One player from each club will be a representative on Mother's Day, and most have personally experienced the effects breast cancer and other cancers have had on their families. Some of these players include Angels pitcher Jered Weaver (mother survived breast cancer), Astros first baseman Lance Berkman (aunt survived breast cancer) and Orioles outfielder Nick Markakis (mother survived breast cancer).
Several MLB players and MLB Network talent staff were part of a celebrity panel that took part in voting for "Honorary Bat Girl" winners. Nick Swisher of the Yankees is an advocate of fighting all forms of cancer, and in 2007, he grew his hair out to donate it to create free wigs for women dealing with hair loss from cancer treatment. Today, Swisher continues to participate in the on-field activities of MLB's "Going to Bat Against Breast Cancer" program. MLB Network analyst Mitch Williams' mother survived breast cancer, and he is involved in helping charities associated with the disease. Fellow MLB Network analyst Dan Plesac's mother recently was diagnosed with breast cancer. Berkman and Markakis also were part of the celebrity panel.
From the 1940s until recently, the rate of new cases of breast cancer in the U.S. increased by a little over one percent a year. In the 1980s, the rate of new cases rose markedly (likely due to increased screening), and during the 1990s the rate of new cases leveled off. Since 2003 there has been a marked decline in the rate of new breast cancer cases. This decline appears to be related to the drop in use of postmenopausal hormones that occurred after the Women's Health Initiative study showed that their use increased risk of breast cancer and heart disease.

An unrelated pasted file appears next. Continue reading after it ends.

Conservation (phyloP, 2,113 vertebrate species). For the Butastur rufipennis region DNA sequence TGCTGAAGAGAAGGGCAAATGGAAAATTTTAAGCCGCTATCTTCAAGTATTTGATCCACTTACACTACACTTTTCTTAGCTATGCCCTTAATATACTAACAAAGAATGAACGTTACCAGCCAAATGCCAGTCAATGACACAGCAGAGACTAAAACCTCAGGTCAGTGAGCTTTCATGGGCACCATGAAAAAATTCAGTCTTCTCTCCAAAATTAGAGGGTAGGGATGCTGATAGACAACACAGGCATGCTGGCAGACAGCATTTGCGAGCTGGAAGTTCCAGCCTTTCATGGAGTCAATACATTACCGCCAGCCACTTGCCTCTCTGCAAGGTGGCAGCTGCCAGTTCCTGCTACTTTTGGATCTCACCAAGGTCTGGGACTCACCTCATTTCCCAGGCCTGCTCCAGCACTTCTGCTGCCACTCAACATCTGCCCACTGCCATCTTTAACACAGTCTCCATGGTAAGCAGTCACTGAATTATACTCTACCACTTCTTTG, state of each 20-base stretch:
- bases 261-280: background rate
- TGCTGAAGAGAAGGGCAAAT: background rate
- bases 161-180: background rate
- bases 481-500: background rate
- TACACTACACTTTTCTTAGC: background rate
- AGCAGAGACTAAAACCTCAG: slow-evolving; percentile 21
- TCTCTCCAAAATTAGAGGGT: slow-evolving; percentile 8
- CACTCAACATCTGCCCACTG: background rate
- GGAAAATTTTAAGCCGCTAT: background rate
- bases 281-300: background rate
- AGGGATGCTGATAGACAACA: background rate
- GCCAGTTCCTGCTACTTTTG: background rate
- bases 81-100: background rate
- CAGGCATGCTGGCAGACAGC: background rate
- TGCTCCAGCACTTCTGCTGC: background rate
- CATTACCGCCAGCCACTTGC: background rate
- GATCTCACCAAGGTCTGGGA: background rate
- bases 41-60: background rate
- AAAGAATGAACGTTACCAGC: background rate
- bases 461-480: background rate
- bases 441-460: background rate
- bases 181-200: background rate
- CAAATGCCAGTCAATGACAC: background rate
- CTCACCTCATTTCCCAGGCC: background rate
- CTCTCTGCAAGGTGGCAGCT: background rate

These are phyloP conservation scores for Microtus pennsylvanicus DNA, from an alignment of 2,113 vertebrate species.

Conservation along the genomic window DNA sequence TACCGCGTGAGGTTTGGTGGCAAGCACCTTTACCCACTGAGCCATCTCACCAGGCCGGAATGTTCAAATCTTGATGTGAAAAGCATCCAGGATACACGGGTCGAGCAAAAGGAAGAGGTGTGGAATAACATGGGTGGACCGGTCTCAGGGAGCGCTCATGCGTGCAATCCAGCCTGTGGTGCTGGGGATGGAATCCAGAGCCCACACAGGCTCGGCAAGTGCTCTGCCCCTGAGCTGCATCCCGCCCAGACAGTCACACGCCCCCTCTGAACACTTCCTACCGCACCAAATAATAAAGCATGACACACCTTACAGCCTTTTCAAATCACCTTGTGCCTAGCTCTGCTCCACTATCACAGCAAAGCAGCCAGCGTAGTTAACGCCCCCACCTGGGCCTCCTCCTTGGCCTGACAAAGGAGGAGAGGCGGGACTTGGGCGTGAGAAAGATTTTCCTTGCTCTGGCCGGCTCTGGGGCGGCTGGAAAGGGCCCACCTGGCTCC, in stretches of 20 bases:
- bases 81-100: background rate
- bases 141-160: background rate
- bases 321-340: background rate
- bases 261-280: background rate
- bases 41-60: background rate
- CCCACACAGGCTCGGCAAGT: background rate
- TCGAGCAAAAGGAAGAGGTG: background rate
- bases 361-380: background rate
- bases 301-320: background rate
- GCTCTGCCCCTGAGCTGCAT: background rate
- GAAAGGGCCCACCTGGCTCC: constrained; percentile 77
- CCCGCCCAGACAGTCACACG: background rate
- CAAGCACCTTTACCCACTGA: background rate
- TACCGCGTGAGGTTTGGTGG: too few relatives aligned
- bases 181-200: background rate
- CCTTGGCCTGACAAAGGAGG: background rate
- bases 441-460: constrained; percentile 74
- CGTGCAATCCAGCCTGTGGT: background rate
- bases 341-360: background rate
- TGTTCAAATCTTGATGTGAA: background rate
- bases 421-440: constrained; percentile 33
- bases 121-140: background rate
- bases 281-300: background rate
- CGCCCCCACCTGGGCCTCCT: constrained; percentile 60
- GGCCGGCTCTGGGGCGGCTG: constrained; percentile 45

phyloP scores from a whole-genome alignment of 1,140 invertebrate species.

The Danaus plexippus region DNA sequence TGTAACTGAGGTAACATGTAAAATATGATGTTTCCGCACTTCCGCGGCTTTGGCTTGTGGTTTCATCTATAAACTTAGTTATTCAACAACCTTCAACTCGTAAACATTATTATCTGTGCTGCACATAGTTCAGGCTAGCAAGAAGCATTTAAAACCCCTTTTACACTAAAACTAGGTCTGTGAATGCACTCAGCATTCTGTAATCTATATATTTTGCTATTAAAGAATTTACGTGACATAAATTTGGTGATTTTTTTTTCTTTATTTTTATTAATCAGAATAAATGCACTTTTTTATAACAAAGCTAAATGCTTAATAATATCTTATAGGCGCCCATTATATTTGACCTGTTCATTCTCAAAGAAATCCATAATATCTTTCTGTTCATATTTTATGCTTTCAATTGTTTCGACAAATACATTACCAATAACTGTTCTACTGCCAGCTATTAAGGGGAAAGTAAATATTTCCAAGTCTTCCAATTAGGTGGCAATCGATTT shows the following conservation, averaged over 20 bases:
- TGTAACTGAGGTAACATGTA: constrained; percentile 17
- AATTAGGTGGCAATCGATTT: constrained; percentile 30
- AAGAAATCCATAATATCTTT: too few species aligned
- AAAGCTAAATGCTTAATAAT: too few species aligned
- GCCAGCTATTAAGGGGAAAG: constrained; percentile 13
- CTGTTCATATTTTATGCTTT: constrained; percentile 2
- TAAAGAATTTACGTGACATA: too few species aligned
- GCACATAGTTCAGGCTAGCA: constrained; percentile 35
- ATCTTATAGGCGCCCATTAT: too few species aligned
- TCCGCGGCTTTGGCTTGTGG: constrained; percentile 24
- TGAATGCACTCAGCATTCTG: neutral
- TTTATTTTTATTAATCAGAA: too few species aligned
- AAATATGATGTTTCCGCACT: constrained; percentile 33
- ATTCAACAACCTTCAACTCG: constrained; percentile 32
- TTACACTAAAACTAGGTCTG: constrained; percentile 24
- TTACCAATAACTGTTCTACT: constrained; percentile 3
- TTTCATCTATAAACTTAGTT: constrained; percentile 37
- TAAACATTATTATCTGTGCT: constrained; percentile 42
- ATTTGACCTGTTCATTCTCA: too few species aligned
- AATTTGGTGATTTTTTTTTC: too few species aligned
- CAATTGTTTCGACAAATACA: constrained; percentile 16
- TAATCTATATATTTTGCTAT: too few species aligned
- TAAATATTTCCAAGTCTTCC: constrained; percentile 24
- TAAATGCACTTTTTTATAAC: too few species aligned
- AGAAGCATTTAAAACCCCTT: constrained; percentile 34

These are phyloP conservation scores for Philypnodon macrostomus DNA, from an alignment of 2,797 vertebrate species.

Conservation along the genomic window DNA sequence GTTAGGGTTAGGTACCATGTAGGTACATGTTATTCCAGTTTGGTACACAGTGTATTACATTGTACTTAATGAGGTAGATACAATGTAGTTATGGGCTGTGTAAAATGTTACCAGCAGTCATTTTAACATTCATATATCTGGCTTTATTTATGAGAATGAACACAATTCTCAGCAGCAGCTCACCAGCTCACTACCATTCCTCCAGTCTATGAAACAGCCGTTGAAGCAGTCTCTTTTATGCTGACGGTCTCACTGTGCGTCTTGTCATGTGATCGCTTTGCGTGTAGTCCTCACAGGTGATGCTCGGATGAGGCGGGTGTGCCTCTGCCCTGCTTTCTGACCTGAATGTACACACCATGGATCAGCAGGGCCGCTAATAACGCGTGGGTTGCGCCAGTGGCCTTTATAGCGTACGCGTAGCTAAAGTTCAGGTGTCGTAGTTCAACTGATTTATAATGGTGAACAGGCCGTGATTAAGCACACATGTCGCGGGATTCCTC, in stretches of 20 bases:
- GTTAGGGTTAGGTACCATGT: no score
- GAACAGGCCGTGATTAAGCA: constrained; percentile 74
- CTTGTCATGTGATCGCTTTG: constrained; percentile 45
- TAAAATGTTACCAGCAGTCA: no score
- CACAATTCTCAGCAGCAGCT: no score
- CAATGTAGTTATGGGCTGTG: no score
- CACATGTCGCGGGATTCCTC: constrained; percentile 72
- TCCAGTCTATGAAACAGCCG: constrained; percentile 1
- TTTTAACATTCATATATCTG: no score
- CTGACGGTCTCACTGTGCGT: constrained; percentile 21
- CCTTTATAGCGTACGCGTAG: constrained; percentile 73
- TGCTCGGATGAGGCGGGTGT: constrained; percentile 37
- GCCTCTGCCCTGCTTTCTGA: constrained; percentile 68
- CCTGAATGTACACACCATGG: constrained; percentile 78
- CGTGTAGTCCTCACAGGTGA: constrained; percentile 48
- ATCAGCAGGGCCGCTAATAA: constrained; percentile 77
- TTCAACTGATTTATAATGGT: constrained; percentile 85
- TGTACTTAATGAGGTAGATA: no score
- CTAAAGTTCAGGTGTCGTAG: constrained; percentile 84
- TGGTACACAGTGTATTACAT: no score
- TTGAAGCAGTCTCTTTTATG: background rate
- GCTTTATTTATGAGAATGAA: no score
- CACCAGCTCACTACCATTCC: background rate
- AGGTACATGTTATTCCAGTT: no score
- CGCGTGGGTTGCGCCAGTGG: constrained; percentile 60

Although these statistics are encouraging, an estimated 182,460 new cases of breast cancer were diagnosed in American women last year. In 1975, the incidence (the number of new cases) of breast cancer was 107 per 100,000 for white women and 94 per 100,000 for black women. Twenty-nine years later, in 2004, the number of new cases per year had risen to 128 per 100,000 for white women and 119 per 100,000 for black women.
Even though incidence increased during that 29-year period, mortality for white women decreased. In 1975, 32 per 100,000 white women died of breast cancer, but by 2004, the figure had declined to 24. For black women, though, mortality increased over the same period, rising from 30 per 100,000 black women in the population in 1975 to 32 per 100,000 in 2004.
Baseball is a place for statistics, and right now these statistics belong very much as well. If it made you stop and think about the magnitude of breast cancer's continued impact, then keep citing the statistics. The fight to end breast cancer is a 24/7/365 effort, certainly not just a Mother's Day recognition but an appropriate time to bring it more to light.
Some clubs are adding their own touch of pink to the Sunday plans. Take the D-backs, for example. Fans at Chase Field can purchase tickets in a special "Pink Out" section where $5 from each ticket will benefit the Phoenix chapter of Komen for the Cure. Before the game, the D-backs will host a Survivor Parade on the warning track as offer free mammogram testing on the plaza conducted by Assured Women's Wellness and the Pink365 Campaign. The first 5,000 moms through the gate there will receive a Mother's Day D-backs tote bag.
MLB President Bob DuPuy, asked about the Mother's Day plans at the four-commissioner event Thursday in New York, said it not only raises awareness and helps in the fight against breast cancer but it also puts an important baseball demographic front and center.
"All of our data shows that women make up a significant portion of the fan base, and a significant portion of women are serious baseball fans," DuPuy said. "Women might not be playing in the games, but this is how they get to participate in the game of baseball. They come out in great numbers as fans.
"We're very honored to have this association with Komen for the Cure and a chance to use the pink bats and then spread them around via auction and raise funds for Komen. It is an important time for us. What better way to spend Mother's Day?"
Mark Newman is enterprise editor of MLB.com. This story was not subject to the approval of Major League Baseball or its clubs.